WKU participating in diversity initiative funded by NSF grant
|Date: Friday, April 25th, 2014||Return to Archive|
WKU is joining eight other higher education institutions across Kentucky and West Virginia on a five-year, $2.5 million National Science Foundation grant to increase the number of underrepresented students pursuing degrees in science, technology, engineering and mathematics (STEM).
University of Kentucky President Eli Capilouto will serve as the lead principal investigator on the grant supporting efforts by the Kentucky-West Virginia Louis Stokes Alliance for Minority Participation (LSAMP). The alliance is comprised of nine colleges and universities that include WKU, UK, University of Louisville, West Virginia University, Centre College, Marshall University, Kentucky State University, West Virginia State University and Bluegrass Community and Technical College.
The primary focus of the grant is on undergraduates and funds will be distributed among the schools as a means to support high-impact activities such as undergraduate research. Data from the respective institutional members indicates that the alliance has the potential to impact the academic achievement of up to 5,000 underrepresented undergraduates in the two Appalachian states. Unique programs will be implemented at each institution to increase the number of underrepresented students to STEM fields and increase retention and graduation up to 500 students over the next five years.
WKU is not new to the Kentucky-West Virginia Alliance and has been a member since its inception. Dr. Charles McGruder, Professor in Physics and Astronomy, has served as WKU’s LSAMP campus coordinator and been responsible for programs and activities on campus.
“We are very pleased that NSF has granted WKU another five years funding for LSAMP,” Dr. McGruder said. “During the first period WKU excelled in research activities. Our students won awards in every LSAMP conference they participated in. We will maintain this high level of achievement in the next phase and continue to send them on to graduate schools to obtain advanced degrees.”
WKU President Gary Ransdell also expressed his gratitude at the continued NSF support.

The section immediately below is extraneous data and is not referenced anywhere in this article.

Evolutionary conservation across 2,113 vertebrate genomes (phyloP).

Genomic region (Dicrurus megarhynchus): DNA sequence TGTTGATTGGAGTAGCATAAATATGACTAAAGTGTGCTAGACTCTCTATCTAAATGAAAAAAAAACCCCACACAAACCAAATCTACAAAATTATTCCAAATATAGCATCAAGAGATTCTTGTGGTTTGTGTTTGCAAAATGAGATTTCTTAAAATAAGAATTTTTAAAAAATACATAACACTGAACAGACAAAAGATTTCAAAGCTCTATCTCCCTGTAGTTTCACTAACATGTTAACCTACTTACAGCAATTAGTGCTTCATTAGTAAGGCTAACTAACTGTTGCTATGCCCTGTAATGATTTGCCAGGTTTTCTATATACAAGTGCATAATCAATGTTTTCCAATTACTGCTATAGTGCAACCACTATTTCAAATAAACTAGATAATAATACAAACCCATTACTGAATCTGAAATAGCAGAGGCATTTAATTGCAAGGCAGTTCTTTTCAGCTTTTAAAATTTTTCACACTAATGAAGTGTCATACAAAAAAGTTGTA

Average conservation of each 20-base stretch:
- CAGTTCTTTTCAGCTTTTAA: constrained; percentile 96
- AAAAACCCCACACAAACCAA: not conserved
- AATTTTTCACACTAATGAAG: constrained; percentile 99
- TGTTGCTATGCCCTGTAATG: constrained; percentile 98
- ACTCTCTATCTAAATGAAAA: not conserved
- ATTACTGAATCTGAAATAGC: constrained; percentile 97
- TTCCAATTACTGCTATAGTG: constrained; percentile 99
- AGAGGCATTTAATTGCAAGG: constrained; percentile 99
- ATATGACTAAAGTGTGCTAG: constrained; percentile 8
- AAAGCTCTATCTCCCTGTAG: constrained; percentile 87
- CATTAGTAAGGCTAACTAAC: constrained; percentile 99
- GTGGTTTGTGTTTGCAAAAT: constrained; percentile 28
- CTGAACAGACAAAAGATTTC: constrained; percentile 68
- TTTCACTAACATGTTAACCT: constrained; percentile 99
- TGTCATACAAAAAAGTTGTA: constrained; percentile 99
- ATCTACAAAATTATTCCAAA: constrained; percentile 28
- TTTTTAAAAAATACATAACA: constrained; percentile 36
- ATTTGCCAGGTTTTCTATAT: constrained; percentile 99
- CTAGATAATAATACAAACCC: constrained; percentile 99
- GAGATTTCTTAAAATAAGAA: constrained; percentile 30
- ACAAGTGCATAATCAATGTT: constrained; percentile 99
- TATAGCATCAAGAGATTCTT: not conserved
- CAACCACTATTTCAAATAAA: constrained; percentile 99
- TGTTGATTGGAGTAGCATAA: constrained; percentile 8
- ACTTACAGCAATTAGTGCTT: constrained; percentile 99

“These are the students who will create the new technologies we will need in the future—and they will be leaders in our communities,” he said.
Contact: Joelle Davis Carter, (270) 745-6169.
The recipients of the American Bank and Trust Scholarship Fund were announced this week at a celebration at The Bistro. Each of the five recipients was awarded a $1,000 scholarship toward his or her college education at Western Kentucky University.
Dr. Jason Crandall, associate professor of Exercise Science in WKU’s School of Kinesiology, Recreation and Sport, didn’t know what to expect when the idea for Bingocize® came to life 2011. But six years later, the program is starting to show its strength.
Dr. David Keeling, University Distinguished Professor of Geography at WKU, recently returned from Europe, completing a three-month research and expedition lecturing adventure that took him to five continents.
WKU Learn and Earn is expanding opportunities for WKU students and local businesses with the addition of several new business partners and the creation of an advisory board.
Dr. Lisa C. Duffin, associate professor of psychology, has earned national recognition for her research on STEM education as part of WKU’s SKyTeach Program.
WKU PBS wins four Ohio Valley Emmy Awards for "Lost River Sessions." Cheryl Beckley also was recognized with the Silver Circle Award.
download Adobe Acrobat Reader.
Note: documents in Excel format (XLS) require Microsoft Viewer,
Note: documents in Word format (DOC) require Microsoft Viewer,
Note: documents in Powerpoint format (PPT) require Microsoft Viewer,
Note: documents in Quicktime Movie format [MOV] require Apple Quicktime,